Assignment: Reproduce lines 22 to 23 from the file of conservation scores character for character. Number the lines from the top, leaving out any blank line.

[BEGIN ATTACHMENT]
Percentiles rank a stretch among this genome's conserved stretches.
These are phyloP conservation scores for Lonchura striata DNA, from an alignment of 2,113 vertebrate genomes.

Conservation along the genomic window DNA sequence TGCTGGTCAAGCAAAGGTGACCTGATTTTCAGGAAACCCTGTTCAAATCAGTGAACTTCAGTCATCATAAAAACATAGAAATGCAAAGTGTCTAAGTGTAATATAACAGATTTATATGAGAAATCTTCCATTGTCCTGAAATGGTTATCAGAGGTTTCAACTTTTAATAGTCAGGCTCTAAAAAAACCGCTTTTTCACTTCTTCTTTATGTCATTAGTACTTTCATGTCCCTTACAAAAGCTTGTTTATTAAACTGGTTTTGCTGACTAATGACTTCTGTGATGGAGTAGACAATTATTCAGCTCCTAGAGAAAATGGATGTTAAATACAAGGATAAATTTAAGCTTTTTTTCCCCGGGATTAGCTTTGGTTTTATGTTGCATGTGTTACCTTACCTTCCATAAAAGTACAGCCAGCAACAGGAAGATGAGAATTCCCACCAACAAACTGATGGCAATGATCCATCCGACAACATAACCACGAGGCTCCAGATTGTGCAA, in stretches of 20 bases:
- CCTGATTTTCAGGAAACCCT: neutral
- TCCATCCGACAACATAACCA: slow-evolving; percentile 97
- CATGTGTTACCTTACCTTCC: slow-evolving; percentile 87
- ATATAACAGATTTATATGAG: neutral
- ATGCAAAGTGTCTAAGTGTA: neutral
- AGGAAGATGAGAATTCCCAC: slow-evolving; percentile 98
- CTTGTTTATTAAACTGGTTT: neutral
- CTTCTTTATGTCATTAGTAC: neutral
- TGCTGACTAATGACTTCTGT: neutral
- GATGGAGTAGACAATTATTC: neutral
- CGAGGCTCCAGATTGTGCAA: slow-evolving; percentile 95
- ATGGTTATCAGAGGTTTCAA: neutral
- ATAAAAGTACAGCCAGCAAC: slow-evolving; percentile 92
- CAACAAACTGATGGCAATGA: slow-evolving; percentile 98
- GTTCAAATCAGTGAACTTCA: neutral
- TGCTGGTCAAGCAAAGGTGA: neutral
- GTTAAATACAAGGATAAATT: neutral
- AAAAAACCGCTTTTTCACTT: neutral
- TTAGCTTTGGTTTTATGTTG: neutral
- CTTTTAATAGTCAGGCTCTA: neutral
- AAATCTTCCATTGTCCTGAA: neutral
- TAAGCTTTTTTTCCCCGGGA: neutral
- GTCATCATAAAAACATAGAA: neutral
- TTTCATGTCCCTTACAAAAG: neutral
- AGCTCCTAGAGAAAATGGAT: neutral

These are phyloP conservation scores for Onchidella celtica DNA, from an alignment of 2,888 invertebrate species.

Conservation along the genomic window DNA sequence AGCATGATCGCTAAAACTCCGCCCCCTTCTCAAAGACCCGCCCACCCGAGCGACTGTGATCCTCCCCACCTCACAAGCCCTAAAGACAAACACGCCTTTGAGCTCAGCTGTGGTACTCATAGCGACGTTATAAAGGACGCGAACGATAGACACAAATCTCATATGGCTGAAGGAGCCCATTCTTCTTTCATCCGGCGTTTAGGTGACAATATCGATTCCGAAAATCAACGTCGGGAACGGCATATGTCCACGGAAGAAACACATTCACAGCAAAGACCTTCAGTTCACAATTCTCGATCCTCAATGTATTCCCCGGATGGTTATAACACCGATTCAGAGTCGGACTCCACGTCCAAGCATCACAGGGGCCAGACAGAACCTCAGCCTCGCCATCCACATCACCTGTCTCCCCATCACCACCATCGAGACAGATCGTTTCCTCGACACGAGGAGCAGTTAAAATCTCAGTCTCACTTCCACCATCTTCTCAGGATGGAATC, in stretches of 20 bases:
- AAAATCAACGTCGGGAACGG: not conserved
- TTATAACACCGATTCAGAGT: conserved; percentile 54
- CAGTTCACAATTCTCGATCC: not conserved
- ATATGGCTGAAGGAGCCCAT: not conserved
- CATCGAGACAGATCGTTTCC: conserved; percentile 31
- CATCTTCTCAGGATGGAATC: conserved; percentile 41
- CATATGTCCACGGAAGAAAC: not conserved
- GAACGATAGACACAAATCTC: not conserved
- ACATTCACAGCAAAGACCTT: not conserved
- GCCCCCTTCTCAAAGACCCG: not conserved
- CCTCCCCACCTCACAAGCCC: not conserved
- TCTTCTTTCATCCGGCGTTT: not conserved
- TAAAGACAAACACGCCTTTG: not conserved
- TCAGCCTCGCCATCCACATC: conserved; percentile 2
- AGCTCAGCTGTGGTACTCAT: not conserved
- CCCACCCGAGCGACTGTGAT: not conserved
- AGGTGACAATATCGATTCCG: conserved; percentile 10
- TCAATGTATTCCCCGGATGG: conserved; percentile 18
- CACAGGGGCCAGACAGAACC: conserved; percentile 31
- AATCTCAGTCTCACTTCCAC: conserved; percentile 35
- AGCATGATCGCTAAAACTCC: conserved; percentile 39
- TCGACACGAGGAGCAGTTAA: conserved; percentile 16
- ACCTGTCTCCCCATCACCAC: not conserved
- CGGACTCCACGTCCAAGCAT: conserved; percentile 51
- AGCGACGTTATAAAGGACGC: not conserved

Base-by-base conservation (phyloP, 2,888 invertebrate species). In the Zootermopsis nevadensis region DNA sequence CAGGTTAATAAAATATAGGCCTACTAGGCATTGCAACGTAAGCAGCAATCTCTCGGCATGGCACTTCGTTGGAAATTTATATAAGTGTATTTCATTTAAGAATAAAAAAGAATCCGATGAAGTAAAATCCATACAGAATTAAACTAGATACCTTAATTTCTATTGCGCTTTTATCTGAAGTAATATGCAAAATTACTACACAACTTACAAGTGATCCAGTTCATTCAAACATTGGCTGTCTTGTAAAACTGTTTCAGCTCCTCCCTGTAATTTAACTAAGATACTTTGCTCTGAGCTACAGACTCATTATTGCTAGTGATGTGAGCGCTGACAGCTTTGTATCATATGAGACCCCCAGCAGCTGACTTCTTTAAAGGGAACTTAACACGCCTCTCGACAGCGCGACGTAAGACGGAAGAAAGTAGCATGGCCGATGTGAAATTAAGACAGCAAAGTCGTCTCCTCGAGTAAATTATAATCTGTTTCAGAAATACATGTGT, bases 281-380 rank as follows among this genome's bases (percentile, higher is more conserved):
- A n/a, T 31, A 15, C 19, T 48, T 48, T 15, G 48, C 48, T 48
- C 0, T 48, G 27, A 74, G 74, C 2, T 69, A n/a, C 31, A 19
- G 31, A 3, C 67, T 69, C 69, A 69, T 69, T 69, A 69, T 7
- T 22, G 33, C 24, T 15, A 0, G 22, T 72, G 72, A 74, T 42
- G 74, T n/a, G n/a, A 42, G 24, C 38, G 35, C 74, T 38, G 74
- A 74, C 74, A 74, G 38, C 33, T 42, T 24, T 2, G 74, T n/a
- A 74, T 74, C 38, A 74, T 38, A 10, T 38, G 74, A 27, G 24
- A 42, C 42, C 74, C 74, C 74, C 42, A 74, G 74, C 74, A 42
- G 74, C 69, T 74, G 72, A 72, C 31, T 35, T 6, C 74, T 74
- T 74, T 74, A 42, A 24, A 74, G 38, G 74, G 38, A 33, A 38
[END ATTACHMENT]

- TTAGCTTTGGTTTTATGTTG: neutral
- CTTTTAATAGTCAGGCTCTA: neutral